Study discovers links between DNA methylation and gene expression in children

A new study headed by ISGlobal, an organization financed by “Ia Caixa” Foundation, finds links between DNA methylation patterns and gene expression levels in blood samples from youngsters. Researchers will be able to use the results, which were published in eLife, to better understand the connection between early environmental exposures, epigenetic alterations, and disease.

Study discover links between DNA methylation and gene expression in children

Image Credit: Alex Losada / Barcelona City Council.

Even while cells from the same person have the same DNA, they do not express the same genes. Each cell type releases a distinct collection of genes, allowing it to perform a specific role. This is controlled by the epigenome, which is made up of chemical alterations to the genome (such as DNA methylation) that may switch genes on or off. The epigenome not only regulates development but also permits cells to respond to environmental influences.

Many studies (known as epigenome-wide association studies) have recently attempted to relate environmental influences to modified DNA methylation patterns and disease. Most investigations, however, do not allow for the determination of whether or not these methylation sites alter the expression of neighboring genes.

Identifying associations between DNA methylation levels and gene expression might help us better interpret epigenome-wide association studies and understand the biological processes leading to disease.”

Mariona Bustamante, Researcher, Universitat Pompeu Fabra, ISGlobal

The researchers used blood samples from 832 children aged 6–11 years from the Human Early Life Exposome (HELIX) project to look for associations between DNA methylation levels at specific locations of the genome and the expression of nearby genes, known as expression quantitative trait methylation or eQTMs.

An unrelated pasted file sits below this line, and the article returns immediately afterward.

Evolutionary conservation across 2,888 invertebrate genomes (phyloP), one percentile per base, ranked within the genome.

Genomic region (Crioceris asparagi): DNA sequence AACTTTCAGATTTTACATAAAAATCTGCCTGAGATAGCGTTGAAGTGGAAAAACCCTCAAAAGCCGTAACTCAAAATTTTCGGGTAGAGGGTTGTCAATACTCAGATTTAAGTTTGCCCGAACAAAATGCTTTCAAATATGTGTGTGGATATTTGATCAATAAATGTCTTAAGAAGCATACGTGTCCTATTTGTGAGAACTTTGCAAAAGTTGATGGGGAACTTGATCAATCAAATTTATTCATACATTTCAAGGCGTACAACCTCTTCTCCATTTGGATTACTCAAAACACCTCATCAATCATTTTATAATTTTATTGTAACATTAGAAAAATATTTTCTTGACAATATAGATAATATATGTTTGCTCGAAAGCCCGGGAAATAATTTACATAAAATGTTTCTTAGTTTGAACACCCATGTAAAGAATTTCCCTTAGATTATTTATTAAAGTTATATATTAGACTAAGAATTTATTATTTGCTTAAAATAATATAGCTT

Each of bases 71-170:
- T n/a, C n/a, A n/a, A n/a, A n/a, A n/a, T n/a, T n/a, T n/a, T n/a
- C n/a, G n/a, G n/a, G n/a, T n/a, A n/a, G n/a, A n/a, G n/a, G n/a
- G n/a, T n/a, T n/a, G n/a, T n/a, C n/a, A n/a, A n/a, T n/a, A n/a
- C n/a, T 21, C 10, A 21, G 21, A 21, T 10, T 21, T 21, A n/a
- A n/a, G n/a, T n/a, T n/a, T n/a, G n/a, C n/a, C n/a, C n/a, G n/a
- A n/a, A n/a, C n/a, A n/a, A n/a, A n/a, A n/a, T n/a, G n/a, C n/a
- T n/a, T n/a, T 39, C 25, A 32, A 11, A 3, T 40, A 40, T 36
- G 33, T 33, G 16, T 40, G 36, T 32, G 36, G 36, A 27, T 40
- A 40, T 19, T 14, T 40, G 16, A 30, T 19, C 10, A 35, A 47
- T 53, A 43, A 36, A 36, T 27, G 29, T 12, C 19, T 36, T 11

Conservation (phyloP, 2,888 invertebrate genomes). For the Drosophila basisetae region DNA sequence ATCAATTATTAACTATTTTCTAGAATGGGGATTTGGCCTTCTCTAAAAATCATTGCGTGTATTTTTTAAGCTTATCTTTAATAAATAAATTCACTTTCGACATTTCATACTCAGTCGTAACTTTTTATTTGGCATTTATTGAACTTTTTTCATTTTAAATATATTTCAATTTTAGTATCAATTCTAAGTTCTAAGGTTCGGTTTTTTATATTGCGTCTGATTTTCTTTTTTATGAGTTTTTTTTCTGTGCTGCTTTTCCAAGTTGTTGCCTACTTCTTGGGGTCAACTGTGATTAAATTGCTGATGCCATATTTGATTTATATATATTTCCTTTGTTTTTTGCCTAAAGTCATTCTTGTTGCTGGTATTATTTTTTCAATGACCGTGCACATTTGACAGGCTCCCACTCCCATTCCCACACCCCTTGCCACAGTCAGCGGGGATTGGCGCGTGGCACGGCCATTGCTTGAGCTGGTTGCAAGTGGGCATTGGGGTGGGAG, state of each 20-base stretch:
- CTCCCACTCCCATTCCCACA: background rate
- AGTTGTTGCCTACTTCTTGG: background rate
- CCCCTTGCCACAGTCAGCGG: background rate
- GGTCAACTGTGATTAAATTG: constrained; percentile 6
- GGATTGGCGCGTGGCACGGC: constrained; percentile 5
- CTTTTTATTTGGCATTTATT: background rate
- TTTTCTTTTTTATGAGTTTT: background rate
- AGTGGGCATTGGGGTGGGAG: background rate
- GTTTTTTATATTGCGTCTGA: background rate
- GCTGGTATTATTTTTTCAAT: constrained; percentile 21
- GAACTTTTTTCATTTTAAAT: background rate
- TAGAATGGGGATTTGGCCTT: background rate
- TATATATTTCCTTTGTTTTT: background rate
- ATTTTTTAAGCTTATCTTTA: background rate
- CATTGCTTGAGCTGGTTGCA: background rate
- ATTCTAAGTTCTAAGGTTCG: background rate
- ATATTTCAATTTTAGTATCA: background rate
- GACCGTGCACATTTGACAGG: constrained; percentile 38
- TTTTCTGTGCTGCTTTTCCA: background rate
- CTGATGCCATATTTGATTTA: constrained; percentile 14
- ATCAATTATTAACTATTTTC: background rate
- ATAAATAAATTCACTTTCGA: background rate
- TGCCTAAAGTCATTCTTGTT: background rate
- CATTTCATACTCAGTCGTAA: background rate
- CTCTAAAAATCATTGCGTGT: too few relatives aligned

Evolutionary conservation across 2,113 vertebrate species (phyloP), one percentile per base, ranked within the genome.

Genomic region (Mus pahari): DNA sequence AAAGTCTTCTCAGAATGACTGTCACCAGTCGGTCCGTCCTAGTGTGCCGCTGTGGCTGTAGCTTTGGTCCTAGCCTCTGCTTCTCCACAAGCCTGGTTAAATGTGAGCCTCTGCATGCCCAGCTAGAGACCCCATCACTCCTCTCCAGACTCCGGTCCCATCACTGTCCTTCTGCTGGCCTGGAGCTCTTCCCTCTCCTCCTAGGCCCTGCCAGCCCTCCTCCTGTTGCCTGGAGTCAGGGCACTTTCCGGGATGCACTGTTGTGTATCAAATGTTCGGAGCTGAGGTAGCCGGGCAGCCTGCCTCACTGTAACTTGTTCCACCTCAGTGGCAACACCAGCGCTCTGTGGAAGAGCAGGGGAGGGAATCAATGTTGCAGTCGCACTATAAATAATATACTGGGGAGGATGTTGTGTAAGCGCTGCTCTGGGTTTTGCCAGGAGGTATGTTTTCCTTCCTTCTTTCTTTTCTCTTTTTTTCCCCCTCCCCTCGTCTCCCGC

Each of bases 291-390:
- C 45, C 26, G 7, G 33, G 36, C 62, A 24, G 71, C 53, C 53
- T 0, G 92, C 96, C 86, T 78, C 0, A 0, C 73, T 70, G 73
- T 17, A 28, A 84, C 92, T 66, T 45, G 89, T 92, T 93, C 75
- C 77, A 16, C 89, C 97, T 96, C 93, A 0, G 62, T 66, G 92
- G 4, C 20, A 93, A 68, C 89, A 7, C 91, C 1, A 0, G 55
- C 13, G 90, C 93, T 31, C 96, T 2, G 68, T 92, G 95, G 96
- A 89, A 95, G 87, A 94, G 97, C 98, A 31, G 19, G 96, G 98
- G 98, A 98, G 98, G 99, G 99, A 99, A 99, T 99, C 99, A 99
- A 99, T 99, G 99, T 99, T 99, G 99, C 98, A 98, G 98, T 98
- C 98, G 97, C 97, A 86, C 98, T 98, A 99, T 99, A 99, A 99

Firstly, each sample’s methylation and gene expression levels were examined. Secondly, each gene was linked with the methylation site or sites that were nearest to it. Nearly 40,000 significant connections between methylation levels and gene expression were discovered in the study.

In most cases, the methylation site was proximal to the regulated gene, and methylation and gene expression levels had an inverse relationship in 59% of cases (meaning more methylation - lower gene expression). Only 13.8% of the identified relationships were also discovered in adults.

Carlos Ruiz-Arenas, first author of the study adds, “This was expected, as it is known that DNA methylation and gene expression change with age, however differences in study designs can also explain this.”

Our results provide a catalog of methylation-gene expression associations that could become a powerful tool to help researchers interpret epigenome-wide association studies in children.”

Mariona Bustamante, Researcher, Universitat Pompeu Fabra, ISGlobal

Source:
Journal reference:

Ruiz-Arenas, C., et al. (2022) Identification of autosomal cis expression quantitative trait methylation (cis eQTMs) in children’s blood. eLife. doi.org/10.7554/eLife.65310.

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